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Laxman's 281 voted the best Test knock of last half century

Last updated on: January 04, 2016 17:52 IST

VVS Laxman of India celebrates after reaching 200

IMAGE: India's VVS Laxman celebrates after reaching 200 during Day 4 of the second Test against Australia at the Eden Gardens. Photograph: Hamish Blair/ALLSPORT/Getty Images

Eclipsing several other great individual knocks, VVS Laxman's masterly innings of 281 against Australia at the Eden Gardens, in Kolkata, in March 2001, was rated as the greatest Test performance of the last 50 years. 

The honour was accorded to the Hyderabad stylist's fabulous series-turning knock after India trailed by 274 runs on the first innings, by his fellow-players, commentators and journalists in a poll published in the January issue of ESPN's digital magazine the Cricket Monthly.

Laxman, promoted to No. 3 after his first innings' 59 in the team's score of 171, came up with the magical innings and also added 376 runs for the fifth wicket with Rahul Dravid (180). 

In his tribute, one of seven by participants in the Test, leg spin legend Shane Warne recalled: "I was bowling in the footmarks and Laxman was hitting the same ball through cover or whipping it through midwicket. It was so hard to bowl then."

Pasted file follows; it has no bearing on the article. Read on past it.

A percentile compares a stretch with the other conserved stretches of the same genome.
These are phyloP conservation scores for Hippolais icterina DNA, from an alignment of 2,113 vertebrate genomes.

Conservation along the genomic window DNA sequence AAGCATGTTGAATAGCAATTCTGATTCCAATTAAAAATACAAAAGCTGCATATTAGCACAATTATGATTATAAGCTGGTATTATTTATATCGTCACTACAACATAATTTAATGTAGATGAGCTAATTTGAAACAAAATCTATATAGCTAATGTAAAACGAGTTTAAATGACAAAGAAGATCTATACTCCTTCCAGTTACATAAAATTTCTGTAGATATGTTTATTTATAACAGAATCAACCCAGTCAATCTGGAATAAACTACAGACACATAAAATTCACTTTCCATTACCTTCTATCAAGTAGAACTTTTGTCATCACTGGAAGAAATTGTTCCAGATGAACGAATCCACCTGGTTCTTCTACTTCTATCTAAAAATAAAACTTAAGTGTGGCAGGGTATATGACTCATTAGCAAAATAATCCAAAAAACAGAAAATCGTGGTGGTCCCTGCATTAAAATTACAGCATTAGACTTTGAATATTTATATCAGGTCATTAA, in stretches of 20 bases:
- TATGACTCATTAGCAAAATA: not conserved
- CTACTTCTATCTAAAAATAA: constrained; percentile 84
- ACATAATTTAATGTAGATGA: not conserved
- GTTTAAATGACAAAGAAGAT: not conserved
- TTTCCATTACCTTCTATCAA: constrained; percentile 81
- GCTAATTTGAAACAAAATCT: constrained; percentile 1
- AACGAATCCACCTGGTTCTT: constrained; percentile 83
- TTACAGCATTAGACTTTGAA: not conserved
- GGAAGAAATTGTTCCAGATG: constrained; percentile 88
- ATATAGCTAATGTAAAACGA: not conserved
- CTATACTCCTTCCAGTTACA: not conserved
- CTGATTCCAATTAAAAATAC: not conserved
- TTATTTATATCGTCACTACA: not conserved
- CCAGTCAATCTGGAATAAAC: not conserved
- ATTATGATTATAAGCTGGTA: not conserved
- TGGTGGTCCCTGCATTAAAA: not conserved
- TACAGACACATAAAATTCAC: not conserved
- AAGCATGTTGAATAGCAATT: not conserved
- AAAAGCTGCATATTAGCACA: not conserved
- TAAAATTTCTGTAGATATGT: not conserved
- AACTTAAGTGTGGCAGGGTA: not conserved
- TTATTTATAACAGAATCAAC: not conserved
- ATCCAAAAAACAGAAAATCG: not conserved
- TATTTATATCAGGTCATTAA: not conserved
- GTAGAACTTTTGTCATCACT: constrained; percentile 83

Ricky Ponting said "his work through the leg side in particular was a source of wonderment to many of us... Ultimately we bowled for near enough to two days at him without even looking like getting him out." 

Zaheer Khan, his room-mate, recalled how Laxman slept on the floor through the match because of a bad back, while Andrew Leipus, the Indian physio, explains the full extent of Laxman’s physical challenge.

Brian Lara has the most entries in the list of 50, with four, including the No. 4: the nerveless 153 not out versus Australia in Barbados in 1999.

Ian Botham, who has three entries in the 50, comes in with two in the top five: the dazzling all-round shows in the Headingley Ashes Test of 1981 (No. 2) and the Golden Jubilee Test in Bombay the previous year (No. 5).

Michael Holding’s 14 wickets with supreme pace on a batting track at The Oval in 1976 is at No. 3, and performances by Richard Hadlee, Bob Massie, Muttiah Muralitharan, Graham Gooch and Garry Sobers round out the top ten.

West Indian players have as many 14 entries in the 50, the most by any team.

These include the two earliest performances on the list: Sobers at Lord’s and Headingley from the 1966 series in England.

The most recent performance is Kevin Pietersen’s 186 in Mumbai in 2012.

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